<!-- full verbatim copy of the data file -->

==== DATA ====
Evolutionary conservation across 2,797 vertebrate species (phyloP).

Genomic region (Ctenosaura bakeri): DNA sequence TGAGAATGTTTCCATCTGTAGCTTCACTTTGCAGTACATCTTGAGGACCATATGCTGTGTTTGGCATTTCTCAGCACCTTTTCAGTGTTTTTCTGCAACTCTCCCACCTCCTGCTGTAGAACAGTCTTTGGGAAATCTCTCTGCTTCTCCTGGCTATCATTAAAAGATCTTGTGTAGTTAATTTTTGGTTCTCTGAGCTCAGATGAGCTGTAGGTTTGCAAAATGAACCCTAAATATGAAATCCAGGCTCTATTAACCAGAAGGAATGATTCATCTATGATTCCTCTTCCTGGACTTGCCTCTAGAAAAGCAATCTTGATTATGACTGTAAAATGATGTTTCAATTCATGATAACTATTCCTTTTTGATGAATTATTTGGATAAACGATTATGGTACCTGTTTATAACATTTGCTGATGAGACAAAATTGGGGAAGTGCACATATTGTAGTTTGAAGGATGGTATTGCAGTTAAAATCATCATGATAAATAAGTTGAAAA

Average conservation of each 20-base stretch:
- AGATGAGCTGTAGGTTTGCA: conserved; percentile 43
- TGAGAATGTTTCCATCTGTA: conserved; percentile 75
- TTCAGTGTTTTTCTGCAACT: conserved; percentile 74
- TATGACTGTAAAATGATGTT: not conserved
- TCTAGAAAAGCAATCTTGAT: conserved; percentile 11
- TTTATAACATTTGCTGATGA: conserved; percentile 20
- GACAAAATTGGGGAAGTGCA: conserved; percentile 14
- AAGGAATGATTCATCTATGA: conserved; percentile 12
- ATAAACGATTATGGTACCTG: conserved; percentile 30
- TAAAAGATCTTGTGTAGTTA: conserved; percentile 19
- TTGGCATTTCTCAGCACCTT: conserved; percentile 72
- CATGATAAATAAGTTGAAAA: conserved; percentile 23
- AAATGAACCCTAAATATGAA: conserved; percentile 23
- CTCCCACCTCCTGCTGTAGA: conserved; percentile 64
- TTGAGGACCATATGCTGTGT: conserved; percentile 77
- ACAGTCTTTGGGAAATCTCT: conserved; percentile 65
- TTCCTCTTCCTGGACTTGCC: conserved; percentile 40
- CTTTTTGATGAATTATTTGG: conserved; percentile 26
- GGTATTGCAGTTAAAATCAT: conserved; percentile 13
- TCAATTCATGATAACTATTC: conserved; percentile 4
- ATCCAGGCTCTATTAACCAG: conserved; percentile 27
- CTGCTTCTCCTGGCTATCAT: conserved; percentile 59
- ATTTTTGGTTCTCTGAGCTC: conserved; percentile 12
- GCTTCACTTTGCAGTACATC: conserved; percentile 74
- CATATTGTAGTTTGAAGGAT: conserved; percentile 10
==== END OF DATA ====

Evolutionary conservation across 2,797 vertebrate species (phyloP).

Genomic region (Ctenosaura bakeri): DNA sequence TGAGAATGTTTCCATCTGTAGCTTCACTTTGCAGTACATCTTGAGGACCATATGCTGTGTTTGGCATTTCTCAGCACCTTTTCAGTGTTTTTCTGCAACTCTCCCACCTCCTGCTGTAGAACAGTCTTTGGGAAATCTCTCTGCTTCTCCTGGCTATCATTAAAAGATCTTGTGTAGTTAATTTTTGGTTCTCTGAGCTCAGATGAGCTGTAGGTTTGCAAAATGAACCCTAAATATGAAATCCAGGCTCTATTAACCAGAAGGAATGATTCATCTATGATTCCTCTTCCTGGACTTGCCTCTAGAAAAGCAATCTTGATTATGACTGTAAAATGATGTTTCAATTCATGATAACTATTCCTTTTTGATGAATTATTTGGATAAACGATTATGGTACCTGTTTATAACATTTGCTGATGAGACAAAATTGGGGAAGTGCACATATTGTAGTTTGAAGGATGGTATTGCAGTTAAAATCATCATGATAAATAAGTTGAAAA

Average conservation of each 20-base stretch:
- AGATGAGCTGTAGGTTTGCA: conserved; percentile 43
- TGAGAATGTTTCCATCTGTA: conserved; percentile 75
- TTCAGTGTTTTTCTGCAACT: conserved; percentile 74
- TATGACTGTAAAATGATGTT: not conserved
- TCTAGAAAAGCAATCTTGAT: conserved; percentile 11
- TTTATAACATTTGCTGATGA: conserved; percentile 20
- GACAAAATTGGGGAAGTGCA: conserved; percentile 14
- AAGGAATGATTCATCTATGA: conserved; percentile 12
- ATAAACGATTATGGTACCTG: conserved; percentile 30
- TAAAAGATCTTGTGTAGTTA: conserved; percentile 19
- TTGGCATTTCTCAGCACCTT: conserved; percentile 72
- CATGATAAATAAGTTGAAAA: conserved; percentile 23
- AAATGAACCCTAAATATGAA: conserved; percentile 23
- CTCCCACCTCCTGCTGTAGA: conserved; percentile 64
- TTGAGGACCATATGCTGTGT: conserved; percentile 77
- ACAGTCTTTGGGAAATCTCT: conserved; percentile 65
- TTCCTCTTCCTGGACTTGCC: conserved; percentile 40
- CTTTTTGATGAATTATTTGG: conserved; percentile 26
- GGTATTGCAGTTAAAATCAT: conserved; percentile 13
- TCAATTCATGATAACTATTC: conserved; percentile 4
- ATCCAGGCTCTATTAACCAG: conserved; percentile 27
- CTGCTTCTCCTGGCTATCAT: conserved; percentile 59
- ATTTTTGGTTCTCTGAGCTC: conserved; percentile 12
- GCTTCACTTTGCAGTACATC: conserved; percentile 74
- CATATTGTAGTTTGAAGGAT: conserved; percentile 10